She stared at him, a dark displeasure with herself, for her own feminine sentiment, causing her frown to deepen. “Wickham, if you do not pay–” she threatened.
“One day, not so long away I hope, you shall receive a little gift from the good Wickhams, prettily wrapped, ribboned and fragranced.” He smiled, nostalgia tinging the words. “And in it shall be all that you are owed, and a little more besides. And will that not make for a merry Christmas indeed?”
“Christmas!” she snorted. “I shall be content to see Michaelmas. Are you implying it will be months before I have a farthing of you? Or do you think to soften me with these pretty visions of yours?”
“Have you and I and the late Mr Younge, God rest him, not passed some memorable festivities together, Mrs Y?” He quirked one eyebrow. “When we had not two pennies to rub together and no goose on which to feast – but did we care for it? We did not! We knew the value of friendship, did we not?”
“Friendship does not fill my table or keep the landlord at bay,” she retorted cynically. “But…” she scowled. “You were uncommon good to my poor Mr Younge when he took sick at the very last. He spoke often of you, how you brought us a little wine to drink to the Yule tide that last year. Of course,” she narrowed her eyes, “your harlot drank most of it. Have your tastes improved somewhat?”
Wickham laughed and nodded. It was not a chore to be kind to Mr Younge, for Mr Younge had been kind to him when he was on his uppers enough times in the past. “I think often of Mr Younge, I believe he would have approved of Miss Bennet.”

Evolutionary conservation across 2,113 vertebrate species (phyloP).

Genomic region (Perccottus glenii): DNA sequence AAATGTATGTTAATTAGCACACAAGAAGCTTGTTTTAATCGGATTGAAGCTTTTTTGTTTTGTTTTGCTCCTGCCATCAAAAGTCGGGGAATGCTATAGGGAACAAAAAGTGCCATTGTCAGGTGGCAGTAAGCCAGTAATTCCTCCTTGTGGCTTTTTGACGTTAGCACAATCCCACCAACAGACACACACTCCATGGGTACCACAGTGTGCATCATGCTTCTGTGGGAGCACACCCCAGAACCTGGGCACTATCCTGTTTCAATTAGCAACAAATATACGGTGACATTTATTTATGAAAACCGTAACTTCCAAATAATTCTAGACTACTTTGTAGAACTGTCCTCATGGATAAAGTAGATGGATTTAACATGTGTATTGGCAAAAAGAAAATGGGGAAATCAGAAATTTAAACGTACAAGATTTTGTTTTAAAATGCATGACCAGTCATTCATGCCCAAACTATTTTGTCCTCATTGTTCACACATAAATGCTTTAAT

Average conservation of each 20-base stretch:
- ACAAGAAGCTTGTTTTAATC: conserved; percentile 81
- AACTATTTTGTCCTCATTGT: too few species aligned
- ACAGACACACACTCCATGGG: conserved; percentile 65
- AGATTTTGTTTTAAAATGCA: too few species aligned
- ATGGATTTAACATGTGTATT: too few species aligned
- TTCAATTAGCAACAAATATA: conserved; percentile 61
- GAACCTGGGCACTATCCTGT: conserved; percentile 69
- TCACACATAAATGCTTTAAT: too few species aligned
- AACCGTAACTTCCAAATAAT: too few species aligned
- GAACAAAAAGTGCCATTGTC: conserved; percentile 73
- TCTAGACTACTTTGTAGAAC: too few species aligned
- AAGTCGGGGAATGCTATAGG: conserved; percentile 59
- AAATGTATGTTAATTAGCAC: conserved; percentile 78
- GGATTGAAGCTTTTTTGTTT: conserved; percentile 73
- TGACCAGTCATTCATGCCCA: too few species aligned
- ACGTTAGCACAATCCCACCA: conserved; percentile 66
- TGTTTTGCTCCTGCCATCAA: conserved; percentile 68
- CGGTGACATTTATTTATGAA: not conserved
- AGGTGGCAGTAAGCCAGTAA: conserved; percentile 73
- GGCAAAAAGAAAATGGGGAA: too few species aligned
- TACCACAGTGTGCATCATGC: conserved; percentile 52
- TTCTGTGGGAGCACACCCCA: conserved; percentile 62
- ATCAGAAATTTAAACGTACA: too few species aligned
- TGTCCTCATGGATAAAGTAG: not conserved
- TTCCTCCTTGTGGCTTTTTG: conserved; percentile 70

“I’ll not take you in without some promise, Wickham,” she warned, shaking a finger at him. “If your young lady is all you say, then promise me on pain of leaving her here if you have not the coin to keep her. You pay up by…” she bit her lip and drew a long breath, “… well, you named it yourself. Christmas. I can’t afford to let you go longer.”
Wickham surprised himself even as he heard his own voice say, “No. I cannot agree to that price, Mrs Younge, we are to be wed no matter what the world might think.” Leave her here? Abandon Lydia in a house like this? Over his dead body.
“What will you do with her, then? Go back to Darcy and beg him for money? Hope her father has a sufficient dowry set upon her pretty head? Wickham, you have played me for the old soft mark I am and right well do you know it– talking good old memories of holidays gone by– but I can only help you so far.”
“You shall have your due by Christmas, Mrs Younge,” Wickham promised. “And a happy Christmas it shall be!”